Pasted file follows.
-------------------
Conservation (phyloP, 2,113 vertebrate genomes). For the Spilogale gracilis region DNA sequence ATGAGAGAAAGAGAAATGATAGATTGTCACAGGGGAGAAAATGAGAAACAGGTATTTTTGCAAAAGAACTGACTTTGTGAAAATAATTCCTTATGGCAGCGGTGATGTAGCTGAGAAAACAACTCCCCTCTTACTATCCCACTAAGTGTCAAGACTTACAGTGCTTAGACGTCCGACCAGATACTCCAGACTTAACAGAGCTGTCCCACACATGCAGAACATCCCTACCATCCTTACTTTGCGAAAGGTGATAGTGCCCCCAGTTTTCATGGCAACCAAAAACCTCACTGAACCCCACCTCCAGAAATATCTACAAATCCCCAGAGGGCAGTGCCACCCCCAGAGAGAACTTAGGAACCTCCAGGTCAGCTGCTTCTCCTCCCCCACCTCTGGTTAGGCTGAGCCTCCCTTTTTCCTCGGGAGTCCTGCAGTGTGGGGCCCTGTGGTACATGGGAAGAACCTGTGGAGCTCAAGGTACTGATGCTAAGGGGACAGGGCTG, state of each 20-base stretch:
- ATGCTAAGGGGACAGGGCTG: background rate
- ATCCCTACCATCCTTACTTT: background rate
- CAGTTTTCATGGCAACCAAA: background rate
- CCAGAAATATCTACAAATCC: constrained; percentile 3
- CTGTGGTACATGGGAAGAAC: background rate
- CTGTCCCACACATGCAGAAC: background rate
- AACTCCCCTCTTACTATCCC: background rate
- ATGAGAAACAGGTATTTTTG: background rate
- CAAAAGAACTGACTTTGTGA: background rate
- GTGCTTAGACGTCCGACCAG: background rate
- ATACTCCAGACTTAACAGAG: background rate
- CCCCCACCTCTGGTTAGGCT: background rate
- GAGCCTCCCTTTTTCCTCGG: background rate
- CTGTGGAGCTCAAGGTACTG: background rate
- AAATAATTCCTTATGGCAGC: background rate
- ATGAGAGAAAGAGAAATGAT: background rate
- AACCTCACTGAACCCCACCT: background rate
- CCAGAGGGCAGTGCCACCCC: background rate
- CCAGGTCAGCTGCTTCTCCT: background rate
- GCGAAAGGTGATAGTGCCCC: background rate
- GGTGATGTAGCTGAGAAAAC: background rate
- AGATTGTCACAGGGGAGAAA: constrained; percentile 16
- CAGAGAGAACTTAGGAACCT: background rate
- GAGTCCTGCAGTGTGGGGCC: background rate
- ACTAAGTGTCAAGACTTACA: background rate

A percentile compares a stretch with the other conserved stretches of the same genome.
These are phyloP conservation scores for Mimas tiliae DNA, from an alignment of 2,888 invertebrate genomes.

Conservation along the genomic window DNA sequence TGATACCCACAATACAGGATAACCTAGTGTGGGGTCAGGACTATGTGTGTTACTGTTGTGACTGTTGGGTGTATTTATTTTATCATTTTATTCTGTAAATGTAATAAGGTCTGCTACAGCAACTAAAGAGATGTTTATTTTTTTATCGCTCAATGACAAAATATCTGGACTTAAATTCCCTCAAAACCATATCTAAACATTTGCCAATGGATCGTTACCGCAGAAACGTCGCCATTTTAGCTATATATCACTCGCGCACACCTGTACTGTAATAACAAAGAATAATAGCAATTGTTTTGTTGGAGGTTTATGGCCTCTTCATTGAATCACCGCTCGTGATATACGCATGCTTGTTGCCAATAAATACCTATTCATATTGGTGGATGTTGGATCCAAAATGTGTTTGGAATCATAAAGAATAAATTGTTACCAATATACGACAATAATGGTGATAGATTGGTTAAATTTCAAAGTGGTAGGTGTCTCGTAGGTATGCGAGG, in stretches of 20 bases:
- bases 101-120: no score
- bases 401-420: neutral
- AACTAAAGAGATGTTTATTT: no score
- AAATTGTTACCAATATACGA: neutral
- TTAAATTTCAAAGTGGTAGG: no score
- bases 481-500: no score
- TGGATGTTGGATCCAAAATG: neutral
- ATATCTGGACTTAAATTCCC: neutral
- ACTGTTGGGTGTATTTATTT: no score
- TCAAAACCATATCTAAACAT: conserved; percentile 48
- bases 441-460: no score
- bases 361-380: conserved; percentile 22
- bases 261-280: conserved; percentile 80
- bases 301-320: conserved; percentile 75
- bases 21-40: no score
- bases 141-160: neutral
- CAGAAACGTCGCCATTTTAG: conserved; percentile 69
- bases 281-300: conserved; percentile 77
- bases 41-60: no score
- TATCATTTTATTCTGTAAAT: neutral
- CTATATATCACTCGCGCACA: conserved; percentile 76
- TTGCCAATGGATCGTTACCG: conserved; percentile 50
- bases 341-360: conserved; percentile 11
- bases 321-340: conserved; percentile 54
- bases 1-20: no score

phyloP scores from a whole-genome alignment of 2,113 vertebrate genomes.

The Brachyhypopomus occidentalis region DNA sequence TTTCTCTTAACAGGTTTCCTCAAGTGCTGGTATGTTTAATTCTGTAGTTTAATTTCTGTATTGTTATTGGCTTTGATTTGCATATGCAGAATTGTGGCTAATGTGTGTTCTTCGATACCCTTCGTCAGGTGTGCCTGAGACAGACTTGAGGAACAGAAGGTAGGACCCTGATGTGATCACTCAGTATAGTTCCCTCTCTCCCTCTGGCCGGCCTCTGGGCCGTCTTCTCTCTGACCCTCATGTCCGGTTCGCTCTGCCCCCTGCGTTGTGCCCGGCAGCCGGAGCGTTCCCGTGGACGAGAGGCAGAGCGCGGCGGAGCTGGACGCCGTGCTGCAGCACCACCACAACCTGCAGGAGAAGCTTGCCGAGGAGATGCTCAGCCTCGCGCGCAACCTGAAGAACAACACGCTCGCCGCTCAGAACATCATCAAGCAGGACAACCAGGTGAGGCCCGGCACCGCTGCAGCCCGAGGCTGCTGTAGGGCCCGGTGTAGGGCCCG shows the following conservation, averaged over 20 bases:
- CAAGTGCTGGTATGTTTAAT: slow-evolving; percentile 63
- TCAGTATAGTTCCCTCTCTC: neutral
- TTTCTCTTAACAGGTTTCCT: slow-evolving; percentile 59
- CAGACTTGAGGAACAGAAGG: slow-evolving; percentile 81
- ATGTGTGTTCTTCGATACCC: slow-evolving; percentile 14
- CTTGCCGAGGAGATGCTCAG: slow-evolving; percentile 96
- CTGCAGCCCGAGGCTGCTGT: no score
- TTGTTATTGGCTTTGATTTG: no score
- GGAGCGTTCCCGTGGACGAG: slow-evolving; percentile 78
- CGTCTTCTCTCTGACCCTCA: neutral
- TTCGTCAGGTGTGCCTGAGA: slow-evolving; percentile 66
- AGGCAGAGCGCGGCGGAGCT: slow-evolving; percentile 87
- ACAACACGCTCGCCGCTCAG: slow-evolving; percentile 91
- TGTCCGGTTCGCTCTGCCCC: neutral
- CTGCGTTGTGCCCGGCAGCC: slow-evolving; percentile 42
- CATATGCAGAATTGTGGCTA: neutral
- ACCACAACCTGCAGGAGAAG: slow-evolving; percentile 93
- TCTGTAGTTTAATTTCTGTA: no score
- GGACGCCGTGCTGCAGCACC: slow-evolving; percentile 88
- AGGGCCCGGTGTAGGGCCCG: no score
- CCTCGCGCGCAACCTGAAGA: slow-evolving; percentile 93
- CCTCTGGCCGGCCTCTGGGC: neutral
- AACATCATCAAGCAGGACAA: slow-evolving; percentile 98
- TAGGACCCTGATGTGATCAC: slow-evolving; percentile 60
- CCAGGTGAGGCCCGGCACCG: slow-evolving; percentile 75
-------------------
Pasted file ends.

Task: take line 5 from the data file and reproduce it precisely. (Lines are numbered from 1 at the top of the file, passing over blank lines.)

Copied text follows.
- CCAGAAATATCTACAAATCC: constrained; percentile 3